The map data coverage is fine for probably most users. For those users it is inadequate for, however, it renders maps completely useless.
However, it is fundamentally flawed in the most important area: Search. The search just isn't good enough to come anywhere near comparison to Google Maps. Apple need to be focussing 90% of their efforts to catch up here - a tall order.
So Apple didn't do anything amazing with their vector based maps, it was just new for their platform.
For me, that's not just a showstopper, it's barely even a minimum viable product.
Apple's maps are a clear second best, giving the impression they skimped on usability testing.
I suspect this is exactly the point Cue made when he fired him. They are looking for someone who can put in place the plan and team to deliver a Maps app that is superior to Google Maps over the long term, not this time next year.
In most companies, firings are very confidential affairs, and nobody ever needs to know that you were fired (usually, companies have a policy that they will only confirm the dates of employment of a former employee and nothing else).
I understand that it's public news when a large public corporation fires its CEO or perhaps a C-level executive. But I don't think that someone outside that level needs to relinquish their basic privacy rights over their employment history.
If you mean that no one within Apple should have known about the firing, that's not realistic. At the least his reports would find out right away, as would (probably) everyone else who directly interacts with him.
This sort of comment always ruins the fantasy for me. Its pretty rare, because it's often ill advised, to replace the "entire management team" unless you're completely changing the direction of the product. However, it is often the fantasy of engineers working on a team that has execution issues that the company would just "fire all the managers and let us get our work done." That fantasy comes from not knowing what the managers actually did, and that usually comes from poor communication.
Outside management would not know who was doing what, or how well they were doing it. So replacing all of them is like changing six different things in a misbehaving program and hoping the bug will go away. If it doesn't you wasted time, if it does you have no idea which of the six things fixed it.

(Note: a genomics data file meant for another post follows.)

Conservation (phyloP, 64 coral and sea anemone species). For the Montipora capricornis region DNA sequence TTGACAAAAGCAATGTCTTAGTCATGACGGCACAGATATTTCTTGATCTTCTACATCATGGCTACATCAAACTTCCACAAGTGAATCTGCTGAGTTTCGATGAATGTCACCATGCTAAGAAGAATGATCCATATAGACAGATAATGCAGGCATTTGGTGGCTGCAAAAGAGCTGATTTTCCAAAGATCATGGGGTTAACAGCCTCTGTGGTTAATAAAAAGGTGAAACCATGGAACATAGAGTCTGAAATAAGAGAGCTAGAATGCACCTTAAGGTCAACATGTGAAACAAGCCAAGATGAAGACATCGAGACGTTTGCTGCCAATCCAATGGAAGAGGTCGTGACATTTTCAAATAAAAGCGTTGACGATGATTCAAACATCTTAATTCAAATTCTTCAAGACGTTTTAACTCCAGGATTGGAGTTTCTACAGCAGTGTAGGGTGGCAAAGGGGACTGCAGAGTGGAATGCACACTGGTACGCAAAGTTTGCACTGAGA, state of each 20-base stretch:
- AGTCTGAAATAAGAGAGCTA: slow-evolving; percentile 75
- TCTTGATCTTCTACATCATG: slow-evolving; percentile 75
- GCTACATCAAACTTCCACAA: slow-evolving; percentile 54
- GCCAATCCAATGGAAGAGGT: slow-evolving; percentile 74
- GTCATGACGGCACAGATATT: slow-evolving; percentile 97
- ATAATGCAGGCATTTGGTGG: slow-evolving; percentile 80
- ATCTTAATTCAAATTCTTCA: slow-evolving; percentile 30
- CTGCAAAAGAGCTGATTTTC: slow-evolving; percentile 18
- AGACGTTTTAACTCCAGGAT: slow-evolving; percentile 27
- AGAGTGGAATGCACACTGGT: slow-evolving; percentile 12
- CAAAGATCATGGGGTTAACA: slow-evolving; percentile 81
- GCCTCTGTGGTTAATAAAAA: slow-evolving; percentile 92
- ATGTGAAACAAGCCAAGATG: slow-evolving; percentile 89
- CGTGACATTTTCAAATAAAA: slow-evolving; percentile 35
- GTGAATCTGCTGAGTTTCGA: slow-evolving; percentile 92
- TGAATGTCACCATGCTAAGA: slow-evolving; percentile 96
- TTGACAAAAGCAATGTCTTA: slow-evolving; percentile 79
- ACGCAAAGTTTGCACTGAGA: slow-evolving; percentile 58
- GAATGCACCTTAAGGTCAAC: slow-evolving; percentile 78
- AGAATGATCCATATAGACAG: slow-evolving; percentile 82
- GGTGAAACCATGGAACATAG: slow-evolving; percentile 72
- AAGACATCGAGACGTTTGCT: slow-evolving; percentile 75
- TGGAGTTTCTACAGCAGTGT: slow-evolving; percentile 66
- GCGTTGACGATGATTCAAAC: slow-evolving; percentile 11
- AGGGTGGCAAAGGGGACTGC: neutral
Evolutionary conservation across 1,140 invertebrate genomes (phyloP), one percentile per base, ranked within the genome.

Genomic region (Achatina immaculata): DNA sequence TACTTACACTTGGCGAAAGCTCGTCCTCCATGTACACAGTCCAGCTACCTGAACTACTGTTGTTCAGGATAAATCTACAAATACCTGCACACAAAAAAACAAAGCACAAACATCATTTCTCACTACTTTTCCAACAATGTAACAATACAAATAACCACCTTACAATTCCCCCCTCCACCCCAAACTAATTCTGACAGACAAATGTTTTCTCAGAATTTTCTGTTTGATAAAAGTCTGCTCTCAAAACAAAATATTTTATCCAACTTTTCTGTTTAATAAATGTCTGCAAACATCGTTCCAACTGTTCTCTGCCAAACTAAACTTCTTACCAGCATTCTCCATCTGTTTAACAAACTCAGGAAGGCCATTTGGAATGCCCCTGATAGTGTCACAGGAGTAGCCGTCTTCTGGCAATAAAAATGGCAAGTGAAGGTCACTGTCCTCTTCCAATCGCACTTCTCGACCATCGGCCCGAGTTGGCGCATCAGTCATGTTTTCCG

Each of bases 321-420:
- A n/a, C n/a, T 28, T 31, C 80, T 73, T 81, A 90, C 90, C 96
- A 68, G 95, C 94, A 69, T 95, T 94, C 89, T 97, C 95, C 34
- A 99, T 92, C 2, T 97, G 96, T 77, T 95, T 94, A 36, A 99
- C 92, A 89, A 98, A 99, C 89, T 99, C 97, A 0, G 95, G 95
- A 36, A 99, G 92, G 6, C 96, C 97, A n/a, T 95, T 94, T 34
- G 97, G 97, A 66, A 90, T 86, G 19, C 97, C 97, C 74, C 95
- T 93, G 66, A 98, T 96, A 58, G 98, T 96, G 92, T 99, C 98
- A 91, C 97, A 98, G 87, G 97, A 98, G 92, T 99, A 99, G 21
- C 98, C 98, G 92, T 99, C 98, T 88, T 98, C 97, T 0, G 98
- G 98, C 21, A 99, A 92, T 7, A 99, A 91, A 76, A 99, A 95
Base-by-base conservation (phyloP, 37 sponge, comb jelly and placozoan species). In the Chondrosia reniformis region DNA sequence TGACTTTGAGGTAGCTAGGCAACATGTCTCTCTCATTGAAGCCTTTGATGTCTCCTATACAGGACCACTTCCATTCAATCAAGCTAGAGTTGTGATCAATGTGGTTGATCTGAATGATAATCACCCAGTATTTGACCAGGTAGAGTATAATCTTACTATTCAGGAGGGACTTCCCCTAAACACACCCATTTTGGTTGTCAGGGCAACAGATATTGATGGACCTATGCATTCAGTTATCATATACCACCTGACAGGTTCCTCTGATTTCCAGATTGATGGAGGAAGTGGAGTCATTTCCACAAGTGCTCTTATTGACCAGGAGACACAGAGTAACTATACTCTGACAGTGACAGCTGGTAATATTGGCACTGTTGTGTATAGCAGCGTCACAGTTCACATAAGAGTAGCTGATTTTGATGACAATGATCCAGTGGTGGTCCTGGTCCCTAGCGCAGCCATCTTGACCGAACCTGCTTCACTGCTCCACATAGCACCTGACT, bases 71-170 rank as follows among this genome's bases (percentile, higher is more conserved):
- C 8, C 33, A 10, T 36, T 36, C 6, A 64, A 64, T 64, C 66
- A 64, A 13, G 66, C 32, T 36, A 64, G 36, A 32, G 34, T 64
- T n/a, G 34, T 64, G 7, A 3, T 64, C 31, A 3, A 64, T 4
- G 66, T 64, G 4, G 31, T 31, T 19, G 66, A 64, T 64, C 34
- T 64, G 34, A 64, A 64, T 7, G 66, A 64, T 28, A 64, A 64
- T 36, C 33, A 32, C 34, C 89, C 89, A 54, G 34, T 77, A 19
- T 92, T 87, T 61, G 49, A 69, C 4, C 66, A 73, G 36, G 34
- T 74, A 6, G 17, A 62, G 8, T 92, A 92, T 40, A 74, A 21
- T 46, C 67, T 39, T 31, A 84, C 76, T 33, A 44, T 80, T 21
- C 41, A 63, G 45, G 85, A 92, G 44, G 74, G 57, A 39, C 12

The solution here is pick one person to lead the effort and manage them. Give them a clear mission, whether its 'ground truth' (accuracy), glitz, or feature parity. Set standards for quality, and then let them get it done.
Nothing in my career has been more frustrating than having a senior manager tell me "We want you to solve this problem..." and then when I came back and said "Ok, I need this, this, and this." and gotten push back from them? If the feedback doesn't come back as a discussion, and instead comes back as a simple denial, that is when you realize the problem isn't at your level :-).
I doubt Williamson was fired specifically for the launch product. Perhaps there has been internal issues since trying to rectify.
But that's not how Apple can afford to look at it. It's not just bad relative to Google Maps, but also bad compared to the previous version of Maps on iOS. The end result is it harmed Apple's credibility. With a single "upgrade," functionality that people came to depend on was gone. Completely removed. And don't for a minute think this is just ranting and raving from the tech crowd. There were signs well ahead of the release from people.
Sure, there might have been other issues. With cases like this, their usually are. But these issues resulted in Maps.
The correct thing to do would have been to renew the Google contract and release both apps, and let the users decide when Apple's new one was good enough.